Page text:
Thursday, October 15, 2020

I'm at an Art Society Virtual Conference!

In this post, I ask why more national art societies do not have virtual online conferences which allow participation by professional and aspiring artists from all over the world.

Reinventing the ASBA Annual Conference as a Virtual Online Event

Last year, I travelled to the USA to give a lecture at the Annual Conference of the American Society of Botanical Artists (ASBA)

ASBA have a four day Conference every year. Botanical artist members arrive at the city and venue from all over the USA. They also fly in from countries all around the world.  Last year in Pittsburgh, besides my fellow members from the UK, we had members from (I think) Australia, Brazil, Canada, France, Germany, Ireland, Japan, Netherlands and Turkey (and I think probably one or two more I've forgotten!)

This year the original planned Conference in Mobile Alabama was cancelled because of the Pandemic. 

So ASBA reinvented it as a Virtual Conference! Which I wrote about on my botanical art blog Are you going to be ONLINE in October and attending ASBA's 26th Annual Conference?

I hasten to add this Virtual Conference is wholly organised by WOMEN!  As women the world over know, women have a distinct tendency to "get on and do" when challenged by adversity. ;) (Now there's a metaphorical gauntlet thrown down! :)

So for the next four days - as part of a global audience of botanical artists - I'm going to be attending a programme of events which mainly comprise one hour Master Demonstrations - in real time - by leading botanical artists from various countries on a variety of topics.  Six demos a day!!

Here's the schedule at a glance - with timings based on Eastern Standard Time.

So my schedule is working like this:

  • Last night I watched the Welcome event - which included a virtual botanical art exhibition of small works
  • for the next four days I'll be attending Masterclass Demonstrations by leading botanical artists 
    • six one hour sessions every day on Thursday, Friday, Saturday and Sunday (just 3)
    • which are being held in the morning and afternoon (or for me - 5 hours behind - between 3-6pm and 7-10pm).  
    • These are being held as webinars i.e. we can see the demonstrator and what they are doing but they can't see us.
  • These will be followed by public program events in the early evening (or for me between 1pm - 2am) - which I might start but am unlikely to finish!)
  • I won't be making the virtual social interaction sessions later on which will be the middle of the night for me!
You can see more details about the sessions here.  If you click the name of the session, you can see what each session does - and some include a list of materials to be used in the session.

One bonus is that some sessions will be recorded - and available to review for up to 24 hours. (I'd have preferred it if they'd made it 48 hours - because life still goes on)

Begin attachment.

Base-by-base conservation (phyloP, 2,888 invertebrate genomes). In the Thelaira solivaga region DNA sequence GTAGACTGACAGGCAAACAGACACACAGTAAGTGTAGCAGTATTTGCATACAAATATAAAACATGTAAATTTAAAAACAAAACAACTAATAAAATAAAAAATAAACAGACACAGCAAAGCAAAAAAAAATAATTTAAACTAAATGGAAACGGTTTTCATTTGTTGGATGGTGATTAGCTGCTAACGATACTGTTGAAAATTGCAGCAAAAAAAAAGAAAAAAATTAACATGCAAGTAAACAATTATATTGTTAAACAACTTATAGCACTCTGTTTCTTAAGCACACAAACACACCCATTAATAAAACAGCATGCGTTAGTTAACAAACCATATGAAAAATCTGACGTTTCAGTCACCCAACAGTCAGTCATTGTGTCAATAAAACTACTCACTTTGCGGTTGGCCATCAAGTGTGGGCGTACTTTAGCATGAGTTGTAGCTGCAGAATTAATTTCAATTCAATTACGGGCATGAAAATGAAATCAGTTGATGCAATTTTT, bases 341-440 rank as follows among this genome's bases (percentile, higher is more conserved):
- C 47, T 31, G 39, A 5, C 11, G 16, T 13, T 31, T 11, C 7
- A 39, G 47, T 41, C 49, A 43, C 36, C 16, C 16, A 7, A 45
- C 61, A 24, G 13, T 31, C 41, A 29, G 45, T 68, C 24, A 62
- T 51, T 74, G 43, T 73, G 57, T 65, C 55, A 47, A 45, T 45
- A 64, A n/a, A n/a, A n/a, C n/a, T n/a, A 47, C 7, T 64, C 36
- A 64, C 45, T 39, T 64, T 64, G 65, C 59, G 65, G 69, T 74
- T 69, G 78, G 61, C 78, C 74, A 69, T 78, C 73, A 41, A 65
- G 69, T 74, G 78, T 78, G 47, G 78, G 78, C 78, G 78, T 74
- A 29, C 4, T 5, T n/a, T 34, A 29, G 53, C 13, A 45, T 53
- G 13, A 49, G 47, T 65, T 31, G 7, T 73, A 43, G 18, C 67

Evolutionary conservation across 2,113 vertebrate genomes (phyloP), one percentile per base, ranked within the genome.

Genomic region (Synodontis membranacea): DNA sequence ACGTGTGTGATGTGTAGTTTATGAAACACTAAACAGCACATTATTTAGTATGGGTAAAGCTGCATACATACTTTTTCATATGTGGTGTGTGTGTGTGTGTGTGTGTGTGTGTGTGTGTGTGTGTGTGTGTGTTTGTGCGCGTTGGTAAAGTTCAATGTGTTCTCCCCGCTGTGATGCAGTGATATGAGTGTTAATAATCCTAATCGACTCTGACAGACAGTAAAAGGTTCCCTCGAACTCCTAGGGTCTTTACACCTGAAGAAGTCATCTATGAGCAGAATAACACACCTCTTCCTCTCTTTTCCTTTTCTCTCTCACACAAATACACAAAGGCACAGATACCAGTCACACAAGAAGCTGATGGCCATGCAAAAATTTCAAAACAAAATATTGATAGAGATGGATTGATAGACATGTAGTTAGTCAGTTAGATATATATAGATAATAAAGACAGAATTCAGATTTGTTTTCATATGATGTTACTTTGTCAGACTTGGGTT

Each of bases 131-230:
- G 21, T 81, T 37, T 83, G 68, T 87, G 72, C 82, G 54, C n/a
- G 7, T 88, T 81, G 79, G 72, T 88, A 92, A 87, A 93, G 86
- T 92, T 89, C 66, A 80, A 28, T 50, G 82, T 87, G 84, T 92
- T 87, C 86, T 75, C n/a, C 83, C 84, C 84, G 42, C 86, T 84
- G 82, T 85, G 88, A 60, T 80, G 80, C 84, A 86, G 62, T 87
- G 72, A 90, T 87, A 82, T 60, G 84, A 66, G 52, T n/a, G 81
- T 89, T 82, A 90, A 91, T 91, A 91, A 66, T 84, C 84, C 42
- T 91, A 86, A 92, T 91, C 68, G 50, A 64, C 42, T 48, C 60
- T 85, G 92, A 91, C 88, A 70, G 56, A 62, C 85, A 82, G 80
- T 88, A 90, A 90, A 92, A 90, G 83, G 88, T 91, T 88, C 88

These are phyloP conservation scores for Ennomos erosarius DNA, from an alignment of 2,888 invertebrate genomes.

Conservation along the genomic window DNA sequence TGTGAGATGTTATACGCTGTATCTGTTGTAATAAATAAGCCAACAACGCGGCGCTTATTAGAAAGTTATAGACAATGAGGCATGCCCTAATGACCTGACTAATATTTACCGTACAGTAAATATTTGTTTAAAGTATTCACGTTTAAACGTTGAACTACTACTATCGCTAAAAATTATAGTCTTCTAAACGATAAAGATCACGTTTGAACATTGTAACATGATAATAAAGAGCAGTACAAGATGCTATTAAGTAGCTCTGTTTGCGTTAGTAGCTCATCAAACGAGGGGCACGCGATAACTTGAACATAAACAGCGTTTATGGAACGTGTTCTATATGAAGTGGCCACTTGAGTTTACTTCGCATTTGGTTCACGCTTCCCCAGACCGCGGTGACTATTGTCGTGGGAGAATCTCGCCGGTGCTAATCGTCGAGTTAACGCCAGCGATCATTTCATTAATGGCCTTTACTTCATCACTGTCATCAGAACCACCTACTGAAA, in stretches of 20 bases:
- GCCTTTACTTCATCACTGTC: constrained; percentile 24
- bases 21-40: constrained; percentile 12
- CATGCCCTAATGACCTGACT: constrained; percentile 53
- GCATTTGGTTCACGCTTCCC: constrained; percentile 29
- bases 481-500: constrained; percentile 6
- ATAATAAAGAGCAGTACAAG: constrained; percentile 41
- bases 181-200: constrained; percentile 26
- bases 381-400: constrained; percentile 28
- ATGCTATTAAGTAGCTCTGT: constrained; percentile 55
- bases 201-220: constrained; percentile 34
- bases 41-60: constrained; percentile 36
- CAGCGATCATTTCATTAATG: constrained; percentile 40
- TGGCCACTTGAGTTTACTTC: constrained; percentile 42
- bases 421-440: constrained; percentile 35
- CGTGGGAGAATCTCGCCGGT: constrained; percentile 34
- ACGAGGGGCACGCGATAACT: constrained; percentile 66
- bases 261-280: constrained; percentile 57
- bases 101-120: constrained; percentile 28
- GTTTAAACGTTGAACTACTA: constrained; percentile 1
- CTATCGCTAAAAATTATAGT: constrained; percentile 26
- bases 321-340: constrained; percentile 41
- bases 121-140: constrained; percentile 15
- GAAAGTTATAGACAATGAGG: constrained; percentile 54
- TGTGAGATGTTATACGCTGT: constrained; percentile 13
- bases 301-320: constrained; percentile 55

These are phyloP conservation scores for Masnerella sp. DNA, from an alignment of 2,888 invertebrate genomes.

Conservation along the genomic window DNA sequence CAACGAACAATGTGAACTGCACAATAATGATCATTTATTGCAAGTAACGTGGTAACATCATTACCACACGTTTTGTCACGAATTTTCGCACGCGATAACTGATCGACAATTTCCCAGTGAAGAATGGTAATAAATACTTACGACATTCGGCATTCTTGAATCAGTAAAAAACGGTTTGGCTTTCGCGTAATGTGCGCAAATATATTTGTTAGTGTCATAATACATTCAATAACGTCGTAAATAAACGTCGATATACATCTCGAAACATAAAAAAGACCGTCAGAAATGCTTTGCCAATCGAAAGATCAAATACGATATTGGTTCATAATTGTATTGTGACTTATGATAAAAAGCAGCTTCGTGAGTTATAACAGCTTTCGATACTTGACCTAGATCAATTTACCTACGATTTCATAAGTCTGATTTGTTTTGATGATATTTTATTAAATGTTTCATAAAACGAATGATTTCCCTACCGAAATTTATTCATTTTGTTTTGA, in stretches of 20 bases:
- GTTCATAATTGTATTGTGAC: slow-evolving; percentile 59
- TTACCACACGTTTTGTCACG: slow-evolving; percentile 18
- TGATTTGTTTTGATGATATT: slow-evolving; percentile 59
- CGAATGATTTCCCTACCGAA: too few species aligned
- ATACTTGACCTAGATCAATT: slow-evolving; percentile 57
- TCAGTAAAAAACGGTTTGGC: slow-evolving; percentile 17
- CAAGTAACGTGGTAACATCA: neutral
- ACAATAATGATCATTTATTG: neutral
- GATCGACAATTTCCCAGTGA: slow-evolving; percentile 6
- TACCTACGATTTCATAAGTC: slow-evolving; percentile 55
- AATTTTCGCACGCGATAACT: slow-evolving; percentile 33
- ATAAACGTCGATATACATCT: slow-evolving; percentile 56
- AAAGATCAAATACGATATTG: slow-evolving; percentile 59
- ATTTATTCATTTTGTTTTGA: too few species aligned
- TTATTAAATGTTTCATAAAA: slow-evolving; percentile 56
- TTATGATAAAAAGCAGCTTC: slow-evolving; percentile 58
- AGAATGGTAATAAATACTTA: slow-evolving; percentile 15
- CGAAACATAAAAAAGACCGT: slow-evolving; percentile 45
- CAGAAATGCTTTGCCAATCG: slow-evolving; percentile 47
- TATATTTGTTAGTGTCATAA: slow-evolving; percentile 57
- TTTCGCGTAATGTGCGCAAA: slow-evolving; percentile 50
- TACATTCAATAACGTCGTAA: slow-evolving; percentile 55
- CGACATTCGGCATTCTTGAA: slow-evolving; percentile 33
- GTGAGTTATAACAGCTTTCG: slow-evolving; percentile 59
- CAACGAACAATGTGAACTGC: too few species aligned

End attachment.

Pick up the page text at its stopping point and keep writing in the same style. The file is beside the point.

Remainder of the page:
To accommodate our international members, most sessions will be recorded & available to registered attendees for viewing for a limited time upon the conclusion of each block of programming.
Below is a map (six days ago) of the people who have registered to attend sessions - and where people will be when they attend the Conference as as you can see although it's dominated by Americans, there are people attending from the UK and Europe, Asia, Australasia, Africa and South America

Map of where people attending the Conference live - and will be during the Conference!

Why don't more Art Societies have Online Conferences?

I'm genuinely puzzled as to why more national art societies - in different countries:

  • don't do annual conferences
  • haven't taken the opportunity offered by the Pandemic to create online virtual events which 
    • help to connect their members with other artists around the world
    • generate cash for the wider activities of the art society
Are conferences just "an American thing"? 
Do people think they'd never get the numbers to make it worthwhile?

I have news for such societies. 

  • With absolutely no hotel bills and transport costs to fund, it's much more likely that people will attend such events - and pay for the privilege. Particularly as all those who are more vulnerable will feel super safe staying at home.
Save $3,000+ No travel, airfare, meals, or hotel!
strapline marketing Realisim Live
  • Moreover - as a number of botanical art teachers have found - the scope of the technology means that 
    • sessions can be conducted as webinars and 
    • many more can view workshop sessions 
    • AND have a really good view of what the artist is doing!
  • plus the American Art Editor and Publisher Eric Rhoads of Streamline Publishing (Plein Air Magazine & Fine Art Connoisseur Magazine) has been very quick off the mark and doing pretty well organising two online conferences
    • Plein Air Live - in July - which had a Private Facebook Group
    • Realism Live - in 21-24th October - with a few days left to register!
    • it's where a lot of the sponsorship money is going - which is worth thinking about the next time an art society tries to drum up sponsorship
So how about it?  Is now absolutely the right time for more art societies to get to grips with technology and start finding partners and sponsors and organising online virtual events and conferences? 

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